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Cryptstopher @BunchesOfBees
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It's become my opinion that a major stumbling block in the development of a progressive agenda has been that almost everybody, of every political alignment, misunderstands distribution of ideological positions in our society on, like, a very fundamental level
The idea is there's a spectrum of voter ideologies, with centrists in the middle, leftists on the left, and conservatives on the right, that's unimodally distributed with most people being sort of in the centre and equal left and right fringes that decrease the further you go
But surveys of ideological positions actually don't look like this. What ideological surveys (for example, the ones Data for Progress has published) actually show that ideology is bimodally distributed, with an overwhelming majority of society (like 70%) being left of centre....
There are very few functional "centrists," and the right wing is a second mode (i.e., a little bump) fairly right of centre that comprises like 20-30% of the population
The reason that voter breakdowns don't look like this is because conservatives tend to be wealthier, are overwhelmingly white and somewhat majority male, they have private transportation, they share an almost identical agenda when it comes to voting, and they vote at higher rates
This seems counterintuitive, but if you line up the facts it actually is pretty obvious: you can get a 49/51 split one year for progressive voters and then a big 60/40 surge the next year, but you basically never get a conservative surge because they already all vote
In fact, almost universally we know that the bigger an election turnout, the more it skews left, and voter suppression causes elections to skew to the right. This is consistent with the idea that the right is already nearly maxed out in voter participation
The problem is that election statistics, the fact that conservative vs centre/leftist voter turnouts tend to be almost 50/50, has influenced people to believe that the breakdown of ideologies in society are also shaped like that.
But in surveys of ideological positions, they aren't: most left policies are very popular. Most right wing policies are generally unpopular. The real political centre in society is a fair bit to the left of where most people believe it is.
When conservatives adopt a sort of victim ideology: saying that they have to conceal their conservativism from coworkers, etc., they're not really lying. There aren't very many of them and they are actually extremely unpopular.
All of this is consistent with a systemic problem with democracy: a smaller group of relatively more privileged voters with identical class interests exerts an outsized effect on democratic elections, and this has led almost everyone to believe that they're much more numerous
It's hard to overstate how this affects our politics. A major factor is the right doesn't split votes. Because they effectively don't believe in society and they have identical interests, it is not possible for them to have a conflict between conscience and strategic voting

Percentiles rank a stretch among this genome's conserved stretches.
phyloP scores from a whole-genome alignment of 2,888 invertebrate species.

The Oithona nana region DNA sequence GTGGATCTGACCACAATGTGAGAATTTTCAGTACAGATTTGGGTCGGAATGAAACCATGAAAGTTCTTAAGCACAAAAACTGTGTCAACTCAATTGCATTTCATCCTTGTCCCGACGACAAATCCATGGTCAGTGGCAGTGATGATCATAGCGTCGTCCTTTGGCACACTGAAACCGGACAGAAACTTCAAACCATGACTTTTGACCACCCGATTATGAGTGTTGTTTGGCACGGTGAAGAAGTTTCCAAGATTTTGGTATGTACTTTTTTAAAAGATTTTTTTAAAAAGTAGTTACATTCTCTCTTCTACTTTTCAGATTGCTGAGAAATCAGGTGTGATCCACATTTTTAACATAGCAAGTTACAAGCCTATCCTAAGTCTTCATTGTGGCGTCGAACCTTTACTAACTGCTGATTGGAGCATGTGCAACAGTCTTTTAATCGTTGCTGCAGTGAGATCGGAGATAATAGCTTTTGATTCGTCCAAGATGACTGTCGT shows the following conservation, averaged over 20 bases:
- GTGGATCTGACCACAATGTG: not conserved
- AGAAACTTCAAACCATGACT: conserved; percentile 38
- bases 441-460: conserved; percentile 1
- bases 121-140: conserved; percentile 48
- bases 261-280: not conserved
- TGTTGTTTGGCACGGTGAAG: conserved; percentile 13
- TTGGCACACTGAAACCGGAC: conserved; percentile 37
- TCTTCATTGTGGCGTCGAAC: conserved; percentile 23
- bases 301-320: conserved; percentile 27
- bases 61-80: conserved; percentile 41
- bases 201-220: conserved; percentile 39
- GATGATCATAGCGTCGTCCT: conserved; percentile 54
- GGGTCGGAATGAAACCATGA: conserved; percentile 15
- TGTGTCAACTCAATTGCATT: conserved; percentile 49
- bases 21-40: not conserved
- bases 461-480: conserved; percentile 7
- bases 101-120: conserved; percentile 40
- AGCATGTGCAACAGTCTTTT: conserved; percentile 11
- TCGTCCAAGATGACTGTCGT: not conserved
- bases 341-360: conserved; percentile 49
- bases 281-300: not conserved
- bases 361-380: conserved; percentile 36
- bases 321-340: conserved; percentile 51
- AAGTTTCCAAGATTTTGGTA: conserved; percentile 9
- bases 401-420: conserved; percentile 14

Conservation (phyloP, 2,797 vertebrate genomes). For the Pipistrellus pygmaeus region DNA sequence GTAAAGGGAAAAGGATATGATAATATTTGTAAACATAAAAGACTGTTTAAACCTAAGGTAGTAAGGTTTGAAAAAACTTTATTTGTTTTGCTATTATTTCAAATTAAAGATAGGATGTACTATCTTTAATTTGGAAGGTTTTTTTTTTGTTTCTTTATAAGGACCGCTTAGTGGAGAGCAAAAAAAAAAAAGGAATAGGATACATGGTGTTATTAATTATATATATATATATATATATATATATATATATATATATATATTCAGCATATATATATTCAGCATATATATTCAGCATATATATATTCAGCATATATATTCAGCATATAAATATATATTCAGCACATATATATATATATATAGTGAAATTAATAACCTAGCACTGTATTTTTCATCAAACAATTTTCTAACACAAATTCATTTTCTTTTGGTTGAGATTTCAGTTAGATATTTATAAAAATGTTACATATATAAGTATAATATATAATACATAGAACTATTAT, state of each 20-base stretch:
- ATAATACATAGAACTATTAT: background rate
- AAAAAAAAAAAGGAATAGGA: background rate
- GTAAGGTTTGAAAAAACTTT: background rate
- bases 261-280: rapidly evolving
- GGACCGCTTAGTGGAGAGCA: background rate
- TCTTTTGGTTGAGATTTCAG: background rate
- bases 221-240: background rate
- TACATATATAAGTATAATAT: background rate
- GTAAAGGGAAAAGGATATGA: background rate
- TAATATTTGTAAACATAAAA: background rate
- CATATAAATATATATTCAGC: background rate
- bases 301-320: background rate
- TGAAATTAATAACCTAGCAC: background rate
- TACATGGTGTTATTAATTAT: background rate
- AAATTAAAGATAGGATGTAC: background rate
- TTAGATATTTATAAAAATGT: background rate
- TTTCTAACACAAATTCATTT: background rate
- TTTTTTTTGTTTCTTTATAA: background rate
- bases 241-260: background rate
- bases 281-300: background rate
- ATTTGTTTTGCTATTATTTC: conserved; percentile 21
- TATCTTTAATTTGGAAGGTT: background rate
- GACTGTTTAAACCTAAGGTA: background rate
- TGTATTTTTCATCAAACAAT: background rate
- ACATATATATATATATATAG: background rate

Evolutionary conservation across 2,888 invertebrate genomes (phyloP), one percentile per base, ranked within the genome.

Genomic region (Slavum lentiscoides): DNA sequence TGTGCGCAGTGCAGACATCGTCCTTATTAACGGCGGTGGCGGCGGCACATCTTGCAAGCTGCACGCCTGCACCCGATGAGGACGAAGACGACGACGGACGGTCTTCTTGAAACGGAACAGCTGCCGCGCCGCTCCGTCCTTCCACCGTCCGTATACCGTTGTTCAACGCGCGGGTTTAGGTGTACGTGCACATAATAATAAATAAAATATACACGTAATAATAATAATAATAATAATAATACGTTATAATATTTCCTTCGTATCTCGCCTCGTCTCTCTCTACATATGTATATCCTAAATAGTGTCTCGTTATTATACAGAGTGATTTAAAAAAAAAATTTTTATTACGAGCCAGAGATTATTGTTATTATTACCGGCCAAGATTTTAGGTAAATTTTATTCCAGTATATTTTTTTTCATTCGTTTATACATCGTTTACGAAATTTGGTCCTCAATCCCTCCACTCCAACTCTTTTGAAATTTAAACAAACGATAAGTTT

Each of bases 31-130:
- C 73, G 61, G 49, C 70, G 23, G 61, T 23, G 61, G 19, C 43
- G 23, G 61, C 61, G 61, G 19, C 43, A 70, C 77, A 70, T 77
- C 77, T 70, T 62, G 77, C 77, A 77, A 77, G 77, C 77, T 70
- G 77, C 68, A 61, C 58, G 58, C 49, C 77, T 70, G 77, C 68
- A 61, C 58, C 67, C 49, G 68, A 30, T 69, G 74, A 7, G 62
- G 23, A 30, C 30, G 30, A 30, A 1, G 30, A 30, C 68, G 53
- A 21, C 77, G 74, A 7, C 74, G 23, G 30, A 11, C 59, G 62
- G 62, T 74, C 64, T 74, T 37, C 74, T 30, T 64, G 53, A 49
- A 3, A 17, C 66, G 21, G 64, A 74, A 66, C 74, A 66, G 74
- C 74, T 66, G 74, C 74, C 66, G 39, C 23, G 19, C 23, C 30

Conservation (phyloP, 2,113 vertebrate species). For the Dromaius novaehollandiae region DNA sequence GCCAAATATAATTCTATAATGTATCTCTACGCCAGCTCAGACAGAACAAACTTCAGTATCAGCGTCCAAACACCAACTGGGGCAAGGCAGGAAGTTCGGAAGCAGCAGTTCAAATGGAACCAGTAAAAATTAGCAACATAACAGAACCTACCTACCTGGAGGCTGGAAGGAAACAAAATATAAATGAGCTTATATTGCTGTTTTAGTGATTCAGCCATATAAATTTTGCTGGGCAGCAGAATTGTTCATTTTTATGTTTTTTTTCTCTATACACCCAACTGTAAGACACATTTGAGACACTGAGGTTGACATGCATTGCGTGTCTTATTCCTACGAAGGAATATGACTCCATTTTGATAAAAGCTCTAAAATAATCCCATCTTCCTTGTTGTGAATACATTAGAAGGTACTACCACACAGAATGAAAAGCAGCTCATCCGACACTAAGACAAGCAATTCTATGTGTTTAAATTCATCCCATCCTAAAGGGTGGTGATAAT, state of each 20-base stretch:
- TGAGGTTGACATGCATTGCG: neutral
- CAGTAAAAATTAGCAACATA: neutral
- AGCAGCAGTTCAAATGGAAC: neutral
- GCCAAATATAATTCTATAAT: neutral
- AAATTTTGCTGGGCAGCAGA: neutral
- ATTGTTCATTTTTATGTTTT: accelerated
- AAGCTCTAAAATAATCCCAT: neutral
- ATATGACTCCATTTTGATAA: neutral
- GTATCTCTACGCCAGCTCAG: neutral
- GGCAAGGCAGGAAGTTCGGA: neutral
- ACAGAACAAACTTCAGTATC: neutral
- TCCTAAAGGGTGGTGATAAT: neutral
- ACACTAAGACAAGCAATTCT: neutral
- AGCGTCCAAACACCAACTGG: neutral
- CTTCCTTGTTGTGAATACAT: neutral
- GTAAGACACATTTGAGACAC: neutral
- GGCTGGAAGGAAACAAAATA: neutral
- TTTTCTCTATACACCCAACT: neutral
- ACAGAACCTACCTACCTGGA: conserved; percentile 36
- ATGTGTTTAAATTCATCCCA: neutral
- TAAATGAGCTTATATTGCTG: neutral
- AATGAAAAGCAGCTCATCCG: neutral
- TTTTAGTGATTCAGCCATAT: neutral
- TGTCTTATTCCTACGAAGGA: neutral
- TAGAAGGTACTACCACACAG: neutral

The fact that so many democracies trend towards de facto two party systems is entirely a result of the way right wing voting works. The right minority gets one candidate, everyone else gets another candidate.
This system developed on its own out of demographic breakdown in English-speaking countries like the US and Canada. Most people on the left don't vote because A. it's typically harder for them to do so and B. they can't find a candidate who represents their interests
But left-leaning parties can't run more candidates to represent widespread public interests because then they'll split votes and the right will win regardless.
In effect, the continued democratic marginalization of the overwhelming majority of society is guaranteed: left parties cannot build an effective base because running candidates who represented majority interests would just cause them to lose
I raise this issue because we're going to have a voting referendum in BC regarding proportional representation, including the option to rank candidates, and I honestly think this may be the single most important decision in the future of democracy
My reasoning is this: if we take the real breakdown of political ideologies in society: most people cannot agree with each other on what they want, but something like 70% of society agrees they *don't* want to elect conservatives
The ability to vote for a candidate who represents your values without effectively splitting the vote carries a very real possibility of breaking conservatives as a political bloc by reducing their influence to reflect their real numbers
It's not a silver bullet that magically fixes everything overnight--there are more practical reasons besides feeling uninspired that result in lower voter turnouts among the non-conservative majority--
But it's absolutely an opening that would enable left parties to run candidates that bring more people out without de facto handing victory to conservatives, and it would allow parties representing actual majority interests to form representative coalitions and build a real base
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